Stage 2 Open Fermentation
Before we can start fermentation we need to add sugar to the must. The type of sugar you use depends on which kind of flavour you’re after: cane sugar, beet sugar and brown sugar will all produce different effects. Whichever you choose, the yeast will work its way through the sugar until it is used up or until so much alcohol is produced that the yeast dies. This recipe will give a wine with about 13-15% alcohol. You are now ready to add your yeast, the miracle that makes wine work.
Once you have added, or pitched, the yeast into the must give it a good stir. Over the next 24 hours you can watch as the calm wine-dark sea is disturbed by bubbles of carbon dioxide coming to the surface. Yeast can live with or without oxygen but it can create much more energy with it, so we start our fermentation open to allow the yeast to multiply and completely take over the must.
As the yeast cells respire, a stormy raft of bubbles will form and a dark earthy smell will erupt from the depths. You should leave this mixture for 5-7 days in a warm place , stir it each day and watch as the yeast makes it “boil”. It is this process that gives fermentation its name, from the Latin word fervere, “to boil”. There are many species of yeast but most winemaking is done using the reliable Saccharomyces cerevisiae. There are hundreds of strains of C cerevisiae, each releasing different flavours and surviving different amounts of alcohol, so the choice is yours.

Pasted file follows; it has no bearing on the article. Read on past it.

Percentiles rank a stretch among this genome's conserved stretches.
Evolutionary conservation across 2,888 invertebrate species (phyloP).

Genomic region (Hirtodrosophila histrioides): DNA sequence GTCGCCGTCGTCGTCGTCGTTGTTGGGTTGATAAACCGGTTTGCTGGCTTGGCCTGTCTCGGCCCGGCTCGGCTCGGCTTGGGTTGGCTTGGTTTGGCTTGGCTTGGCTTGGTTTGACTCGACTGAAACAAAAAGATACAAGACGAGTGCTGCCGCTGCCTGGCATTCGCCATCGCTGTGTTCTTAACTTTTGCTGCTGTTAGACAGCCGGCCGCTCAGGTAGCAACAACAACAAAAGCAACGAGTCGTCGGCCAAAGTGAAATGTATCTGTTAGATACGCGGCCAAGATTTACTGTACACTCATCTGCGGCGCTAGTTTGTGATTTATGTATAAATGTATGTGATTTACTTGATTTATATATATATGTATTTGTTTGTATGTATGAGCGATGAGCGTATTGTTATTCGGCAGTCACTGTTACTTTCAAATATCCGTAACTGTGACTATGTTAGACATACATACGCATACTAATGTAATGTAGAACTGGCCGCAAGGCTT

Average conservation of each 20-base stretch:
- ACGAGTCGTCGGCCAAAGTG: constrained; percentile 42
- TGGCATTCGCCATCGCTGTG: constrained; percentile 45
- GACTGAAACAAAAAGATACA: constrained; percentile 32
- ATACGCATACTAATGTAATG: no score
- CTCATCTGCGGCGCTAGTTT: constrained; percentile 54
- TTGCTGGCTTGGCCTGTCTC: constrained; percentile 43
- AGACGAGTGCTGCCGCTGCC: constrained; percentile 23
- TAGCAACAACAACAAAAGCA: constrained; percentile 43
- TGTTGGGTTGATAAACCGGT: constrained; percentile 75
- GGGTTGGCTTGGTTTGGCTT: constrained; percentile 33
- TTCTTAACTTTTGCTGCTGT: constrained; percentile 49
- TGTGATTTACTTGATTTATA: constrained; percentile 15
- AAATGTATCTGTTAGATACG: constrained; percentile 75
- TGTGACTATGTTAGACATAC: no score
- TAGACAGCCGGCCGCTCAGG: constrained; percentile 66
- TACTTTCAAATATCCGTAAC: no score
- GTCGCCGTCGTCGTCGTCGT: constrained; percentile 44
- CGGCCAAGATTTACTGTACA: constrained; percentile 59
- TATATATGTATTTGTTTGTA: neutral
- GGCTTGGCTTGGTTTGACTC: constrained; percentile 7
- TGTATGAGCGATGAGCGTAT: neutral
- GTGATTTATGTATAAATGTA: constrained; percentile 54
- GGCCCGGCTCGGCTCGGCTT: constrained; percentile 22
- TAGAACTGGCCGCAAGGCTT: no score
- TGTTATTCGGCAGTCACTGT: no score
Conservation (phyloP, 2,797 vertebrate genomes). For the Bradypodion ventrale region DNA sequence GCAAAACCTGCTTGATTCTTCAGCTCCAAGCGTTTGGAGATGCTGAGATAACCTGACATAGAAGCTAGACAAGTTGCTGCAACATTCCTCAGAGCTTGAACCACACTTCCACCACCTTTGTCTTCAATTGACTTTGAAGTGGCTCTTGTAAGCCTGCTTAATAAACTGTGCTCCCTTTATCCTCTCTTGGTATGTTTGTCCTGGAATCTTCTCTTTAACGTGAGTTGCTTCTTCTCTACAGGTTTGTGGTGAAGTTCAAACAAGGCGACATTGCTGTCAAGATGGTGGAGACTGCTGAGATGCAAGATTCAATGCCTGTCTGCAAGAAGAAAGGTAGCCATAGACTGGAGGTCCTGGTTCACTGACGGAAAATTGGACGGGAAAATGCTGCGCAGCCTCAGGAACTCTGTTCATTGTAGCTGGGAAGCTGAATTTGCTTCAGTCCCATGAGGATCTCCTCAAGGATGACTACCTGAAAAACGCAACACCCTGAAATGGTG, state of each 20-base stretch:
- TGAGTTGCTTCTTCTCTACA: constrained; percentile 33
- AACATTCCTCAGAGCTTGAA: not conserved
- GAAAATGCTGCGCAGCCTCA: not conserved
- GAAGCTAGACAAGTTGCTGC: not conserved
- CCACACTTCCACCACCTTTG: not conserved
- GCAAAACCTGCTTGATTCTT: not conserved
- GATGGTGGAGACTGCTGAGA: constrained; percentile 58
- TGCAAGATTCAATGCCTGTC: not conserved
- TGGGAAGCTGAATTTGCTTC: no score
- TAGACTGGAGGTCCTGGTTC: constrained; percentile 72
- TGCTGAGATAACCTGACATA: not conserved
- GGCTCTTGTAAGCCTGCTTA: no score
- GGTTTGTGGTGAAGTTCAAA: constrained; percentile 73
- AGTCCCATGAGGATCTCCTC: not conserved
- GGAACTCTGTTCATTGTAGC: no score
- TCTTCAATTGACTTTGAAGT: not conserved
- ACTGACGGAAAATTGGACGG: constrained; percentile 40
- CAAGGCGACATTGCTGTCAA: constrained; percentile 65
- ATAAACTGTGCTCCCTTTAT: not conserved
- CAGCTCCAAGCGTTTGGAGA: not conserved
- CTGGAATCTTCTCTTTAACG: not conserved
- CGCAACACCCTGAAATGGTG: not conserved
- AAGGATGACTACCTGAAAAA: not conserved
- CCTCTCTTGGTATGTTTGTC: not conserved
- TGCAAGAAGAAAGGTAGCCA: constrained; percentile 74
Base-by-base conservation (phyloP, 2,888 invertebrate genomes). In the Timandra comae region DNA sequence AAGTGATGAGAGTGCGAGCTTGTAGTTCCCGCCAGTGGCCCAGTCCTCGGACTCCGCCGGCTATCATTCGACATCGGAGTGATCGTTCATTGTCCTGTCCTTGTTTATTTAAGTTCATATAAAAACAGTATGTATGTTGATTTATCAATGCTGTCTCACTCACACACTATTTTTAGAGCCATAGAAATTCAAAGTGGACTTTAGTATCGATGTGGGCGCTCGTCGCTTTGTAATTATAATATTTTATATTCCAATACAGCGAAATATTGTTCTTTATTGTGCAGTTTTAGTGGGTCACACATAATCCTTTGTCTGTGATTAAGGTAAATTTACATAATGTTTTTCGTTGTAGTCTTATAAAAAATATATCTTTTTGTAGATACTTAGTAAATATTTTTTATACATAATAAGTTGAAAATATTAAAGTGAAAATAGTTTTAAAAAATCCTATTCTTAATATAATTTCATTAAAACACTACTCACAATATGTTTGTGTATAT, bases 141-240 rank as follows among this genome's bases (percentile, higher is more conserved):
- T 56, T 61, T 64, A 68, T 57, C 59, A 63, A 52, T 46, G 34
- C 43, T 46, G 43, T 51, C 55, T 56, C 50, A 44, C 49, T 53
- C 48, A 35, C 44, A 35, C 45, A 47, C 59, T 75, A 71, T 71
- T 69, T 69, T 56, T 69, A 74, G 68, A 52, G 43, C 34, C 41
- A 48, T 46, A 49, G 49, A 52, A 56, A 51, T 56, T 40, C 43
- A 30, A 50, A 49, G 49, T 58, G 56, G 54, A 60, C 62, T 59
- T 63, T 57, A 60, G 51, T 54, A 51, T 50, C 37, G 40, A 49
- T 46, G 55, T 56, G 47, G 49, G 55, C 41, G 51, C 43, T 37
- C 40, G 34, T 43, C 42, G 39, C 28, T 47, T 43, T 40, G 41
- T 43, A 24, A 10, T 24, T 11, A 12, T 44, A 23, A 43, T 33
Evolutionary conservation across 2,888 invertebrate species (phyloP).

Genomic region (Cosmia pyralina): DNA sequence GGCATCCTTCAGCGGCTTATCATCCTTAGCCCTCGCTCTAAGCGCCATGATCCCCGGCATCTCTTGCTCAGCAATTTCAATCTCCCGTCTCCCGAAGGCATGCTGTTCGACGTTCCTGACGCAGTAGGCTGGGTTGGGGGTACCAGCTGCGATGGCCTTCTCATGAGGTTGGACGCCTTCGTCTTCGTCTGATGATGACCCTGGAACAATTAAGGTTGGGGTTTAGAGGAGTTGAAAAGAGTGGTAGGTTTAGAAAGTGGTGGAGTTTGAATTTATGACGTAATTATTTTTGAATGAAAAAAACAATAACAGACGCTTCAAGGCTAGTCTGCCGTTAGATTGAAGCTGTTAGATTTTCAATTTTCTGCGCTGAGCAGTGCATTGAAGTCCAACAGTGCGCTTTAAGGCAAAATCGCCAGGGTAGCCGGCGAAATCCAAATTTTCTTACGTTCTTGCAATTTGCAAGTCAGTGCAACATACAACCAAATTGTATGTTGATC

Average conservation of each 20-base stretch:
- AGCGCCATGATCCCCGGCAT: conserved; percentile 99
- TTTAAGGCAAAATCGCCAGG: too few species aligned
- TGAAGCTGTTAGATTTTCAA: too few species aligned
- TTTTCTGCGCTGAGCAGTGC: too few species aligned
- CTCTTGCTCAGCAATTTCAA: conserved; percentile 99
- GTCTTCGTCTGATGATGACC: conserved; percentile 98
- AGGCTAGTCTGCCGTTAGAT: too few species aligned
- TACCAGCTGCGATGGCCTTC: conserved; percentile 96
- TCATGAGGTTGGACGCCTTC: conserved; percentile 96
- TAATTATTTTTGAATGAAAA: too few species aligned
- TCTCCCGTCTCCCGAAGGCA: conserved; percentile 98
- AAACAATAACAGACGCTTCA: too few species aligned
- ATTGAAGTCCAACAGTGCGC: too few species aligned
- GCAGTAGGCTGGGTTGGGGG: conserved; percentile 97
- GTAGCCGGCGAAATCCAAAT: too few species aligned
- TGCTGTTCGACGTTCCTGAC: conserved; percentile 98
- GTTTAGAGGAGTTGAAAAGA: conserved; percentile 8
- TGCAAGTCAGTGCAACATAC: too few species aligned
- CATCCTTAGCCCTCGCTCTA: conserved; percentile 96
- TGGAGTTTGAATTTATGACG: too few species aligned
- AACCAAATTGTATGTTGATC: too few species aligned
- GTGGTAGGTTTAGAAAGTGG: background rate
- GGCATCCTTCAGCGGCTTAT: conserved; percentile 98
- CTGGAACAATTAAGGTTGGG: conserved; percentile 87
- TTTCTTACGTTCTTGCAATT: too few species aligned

Basic Wine Making Supplies
In general, the basic equipment can be broken down into 3 categories: containers, stoppers, and tools.
Containers: When making wine you will need a minimum of 3 kinds of containers:
- A primary fermenter to begin the fermentation in. Buckets tend to make great primary fermenters because they are easy to clean and have extra space for blow off when the wine is very bubbly.
- A secondary fermenter to stabilize and condition the wine in. Secondary fermenters should be glass or plastic carboys with minimal headspace, so that the wine isnt exposed to too much air.
- Vessels to store and serve the wine. Bottles, jugs, or bags can be used to store and serve the finished wine from.
Closures/Stoppers: These are used to protect the wine. It lets gases to escape, but doesn’t let anything go into the vessal. When wine is in the primary and secondary fermenters you will want to have an airlock and rubber bung. These will seal the wine from outside contaminants, while also letting the gasses from the fermentation process to escape. Corks, screw caps, or spigots can then be used to seal the finished wine and keep air out to stop from spoiling.